Sunday, January 18, 2009


A couple of weeks before Christmas, we took the Primary children to a nearby nursing home to sing Christmas carols to the residents and just spread some general cheer. As we were singing and I gazed around the room at the dozens of sweet elderly residents gathered to listen to us, I couldn't help but let my mind wander to my own grandma, Joan Bates Perritt, suffering from dementia and in the hands of other kind and caring people at a nursing home in Australia. Just days before, Mom had called me with the news that Grandma had suddenly caught an infection and that the doctors said it would be just a matter of days before she was gone.  Mom and Dad immediately booked a flight down under while all I could do was call her and say a final goodbye while my aunt Diana held the phone to her ear. As we sang I felt Grandma close and the thousands of miles between us didn't quite seem so far.  As I drove home with my counselors and secretary in the Primary presidency, the phone rang....caller ID indicated it was Mom.  I knew what she was calling to tell me--and I was right.  Grandma was gone.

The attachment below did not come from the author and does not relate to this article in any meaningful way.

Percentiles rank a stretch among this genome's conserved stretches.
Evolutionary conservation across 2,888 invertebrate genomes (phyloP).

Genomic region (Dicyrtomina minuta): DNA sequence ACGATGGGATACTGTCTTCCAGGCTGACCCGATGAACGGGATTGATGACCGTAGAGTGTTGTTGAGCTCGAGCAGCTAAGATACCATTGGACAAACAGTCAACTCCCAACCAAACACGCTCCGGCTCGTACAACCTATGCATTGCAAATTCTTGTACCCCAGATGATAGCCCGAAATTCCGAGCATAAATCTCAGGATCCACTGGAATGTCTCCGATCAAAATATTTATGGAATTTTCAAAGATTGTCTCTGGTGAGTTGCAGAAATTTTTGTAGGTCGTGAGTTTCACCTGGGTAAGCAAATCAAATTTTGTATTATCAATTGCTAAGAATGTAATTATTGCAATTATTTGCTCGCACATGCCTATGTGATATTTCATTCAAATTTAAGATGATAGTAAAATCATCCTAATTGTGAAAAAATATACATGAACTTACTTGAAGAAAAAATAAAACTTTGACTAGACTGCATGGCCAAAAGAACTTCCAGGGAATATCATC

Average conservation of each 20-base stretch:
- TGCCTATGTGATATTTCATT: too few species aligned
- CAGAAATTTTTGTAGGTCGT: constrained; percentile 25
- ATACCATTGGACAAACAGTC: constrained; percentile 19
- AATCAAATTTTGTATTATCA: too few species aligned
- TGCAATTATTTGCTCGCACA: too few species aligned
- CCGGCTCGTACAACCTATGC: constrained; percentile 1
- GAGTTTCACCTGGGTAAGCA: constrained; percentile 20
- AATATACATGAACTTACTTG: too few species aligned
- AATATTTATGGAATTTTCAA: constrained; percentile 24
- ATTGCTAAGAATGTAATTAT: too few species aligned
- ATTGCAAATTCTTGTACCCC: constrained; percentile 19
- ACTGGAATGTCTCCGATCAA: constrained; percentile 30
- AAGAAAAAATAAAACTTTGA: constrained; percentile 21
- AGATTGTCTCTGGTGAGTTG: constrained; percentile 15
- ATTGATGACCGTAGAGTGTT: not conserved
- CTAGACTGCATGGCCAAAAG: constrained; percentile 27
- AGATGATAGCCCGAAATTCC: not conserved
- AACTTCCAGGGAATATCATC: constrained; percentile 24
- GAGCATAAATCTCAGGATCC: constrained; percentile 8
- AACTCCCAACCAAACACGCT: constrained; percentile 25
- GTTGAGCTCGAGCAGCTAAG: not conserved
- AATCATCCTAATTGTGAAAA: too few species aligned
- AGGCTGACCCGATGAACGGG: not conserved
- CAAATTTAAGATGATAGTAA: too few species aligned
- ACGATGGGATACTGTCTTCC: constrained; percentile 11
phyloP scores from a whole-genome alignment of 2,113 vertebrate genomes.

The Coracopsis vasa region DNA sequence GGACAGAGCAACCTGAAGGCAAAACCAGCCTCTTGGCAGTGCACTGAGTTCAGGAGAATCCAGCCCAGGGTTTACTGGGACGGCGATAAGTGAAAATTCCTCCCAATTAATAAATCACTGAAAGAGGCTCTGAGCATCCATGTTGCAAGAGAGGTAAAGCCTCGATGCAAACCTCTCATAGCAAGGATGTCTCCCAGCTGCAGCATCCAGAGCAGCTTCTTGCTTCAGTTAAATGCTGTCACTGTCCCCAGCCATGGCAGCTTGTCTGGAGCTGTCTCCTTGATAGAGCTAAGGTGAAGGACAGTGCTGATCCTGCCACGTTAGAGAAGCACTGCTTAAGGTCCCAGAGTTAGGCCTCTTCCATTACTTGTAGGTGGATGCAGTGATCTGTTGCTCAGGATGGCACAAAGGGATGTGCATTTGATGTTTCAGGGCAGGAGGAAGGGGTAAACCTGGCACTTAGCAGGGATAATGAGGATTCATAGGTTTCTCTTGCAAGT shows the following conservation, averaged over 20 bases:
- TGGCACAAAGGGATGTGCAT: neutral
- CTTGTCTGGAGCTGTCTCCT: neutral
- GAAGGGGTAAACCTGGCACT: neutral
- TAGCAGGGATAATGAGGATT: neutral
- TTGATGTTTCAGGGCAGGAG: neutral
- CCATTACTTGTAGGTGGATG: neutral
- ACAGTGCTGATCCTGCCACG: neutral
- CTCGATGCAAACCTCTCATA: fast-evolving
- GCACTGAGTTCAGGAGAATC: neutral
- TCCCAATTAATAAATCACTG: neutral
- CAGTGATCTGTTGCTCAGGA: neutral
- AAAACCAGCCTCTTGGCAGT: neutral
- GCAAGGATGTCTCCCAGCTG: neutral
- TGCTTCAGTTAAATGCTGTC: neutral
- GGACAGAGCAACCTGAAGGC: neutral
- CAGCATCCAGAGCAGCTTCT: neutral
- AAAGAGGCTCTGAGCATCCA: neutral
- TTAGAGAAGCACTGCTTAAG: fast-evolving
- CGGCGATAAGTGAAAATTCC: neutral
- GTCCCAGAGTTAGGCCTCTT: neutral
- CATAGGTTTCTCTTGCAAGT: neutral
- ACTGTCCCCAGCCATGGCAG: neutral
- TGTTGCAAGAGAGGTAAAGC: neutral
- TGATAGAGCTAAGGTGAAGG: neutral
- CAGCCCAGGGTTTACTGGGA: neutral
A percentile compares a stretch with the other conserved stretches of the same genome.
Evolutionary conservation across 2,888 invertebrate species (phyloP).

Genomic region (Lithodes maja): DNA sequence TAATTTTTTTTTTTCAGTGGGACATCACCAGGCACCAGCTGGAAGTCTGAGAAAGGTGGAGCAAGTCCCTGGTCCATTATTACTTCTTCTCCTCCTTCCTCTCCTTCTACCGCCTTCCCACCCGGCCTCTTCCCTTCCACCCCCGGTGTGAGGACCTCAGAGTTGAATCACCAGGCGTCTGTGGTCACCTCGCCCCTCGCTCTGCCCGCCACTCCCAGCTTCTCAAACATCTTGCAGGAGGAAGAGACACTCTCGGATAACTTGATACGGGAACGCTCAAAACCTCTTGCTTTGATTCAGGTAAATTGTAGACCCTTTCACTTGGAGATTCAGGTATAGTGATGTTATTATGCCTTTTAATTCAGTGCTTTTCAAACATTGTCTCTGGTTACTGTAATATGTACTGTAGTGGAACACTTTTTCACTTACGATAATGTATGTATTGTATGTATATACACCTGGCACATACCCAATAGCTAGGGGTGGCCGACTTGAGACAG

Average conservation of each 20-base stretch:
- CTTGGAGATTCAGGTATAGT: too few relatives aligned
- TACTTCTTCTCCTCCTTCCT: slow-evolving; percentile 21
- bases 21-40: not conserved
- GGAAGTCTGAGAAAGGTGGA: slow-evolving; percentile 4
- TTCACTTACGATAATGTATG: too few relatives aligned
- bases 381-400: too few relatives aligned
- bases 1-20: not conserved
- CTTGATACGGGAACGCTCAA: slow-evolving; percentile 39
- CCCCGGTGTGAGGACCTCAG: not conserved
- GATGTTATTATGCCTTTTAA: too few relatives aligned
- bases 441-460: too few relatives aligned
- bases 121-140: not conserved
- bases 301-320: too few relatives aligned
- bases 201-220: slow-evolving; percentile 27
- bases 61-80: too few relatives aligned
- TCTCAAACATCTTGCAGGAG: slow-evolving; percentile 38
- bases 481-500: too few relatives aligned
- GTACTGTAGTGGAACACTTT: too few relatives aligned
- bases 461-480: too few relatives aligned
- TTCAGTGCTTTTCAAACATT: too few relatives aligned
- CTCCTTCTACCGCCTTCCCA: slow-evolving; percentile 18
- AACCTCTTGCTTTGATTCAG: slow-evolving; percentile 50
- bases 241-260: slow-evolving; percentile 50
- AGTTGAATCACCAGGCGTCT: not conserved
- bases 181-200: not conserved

It was certainly a bittersweet moment...sweet peace that her ailing body was finally at rest and yet bitter pangs of homesickness for this wonderful woman who, though I hadn't been able to see her in years, had a profound impact on my life.  It was a strange feeling to realize that all 4 of my grandparents had now passed away.  I reluctantly accepted the fact that there was no way I'd be able to make the trip for her funeral.  However, my brother Ben made the last minute decision to go (like just a few hours before flying out!) so he took copious notes during the services so he could share them with me and my 2 sisters. Grandma's life and legacy was truly celebrated--Ben's notes give a glimpse into her faith and fortitude (and sometimes just her sheer bullheadishness!) they are:

One story Uncle Rob told was about Grandma as an 18 year old who desperately wanted to join the Air Force. Her mother wouldn't let her and since she couldn't enlist without parental permission until she was 21 she was stuck. So, one day she ran up to her mom and said that she was late and that she needed her to quickly sign her bus pass so she could get going. In a rush, her mom quickly signed the paper Grandma was holding. Grandma turned to her and said, "Thanks Mum, you just signed my Air Force enlistment papers". Apparently this earned Grandma a colorful reply from her mother (according to Mom, she called her a bloody b****).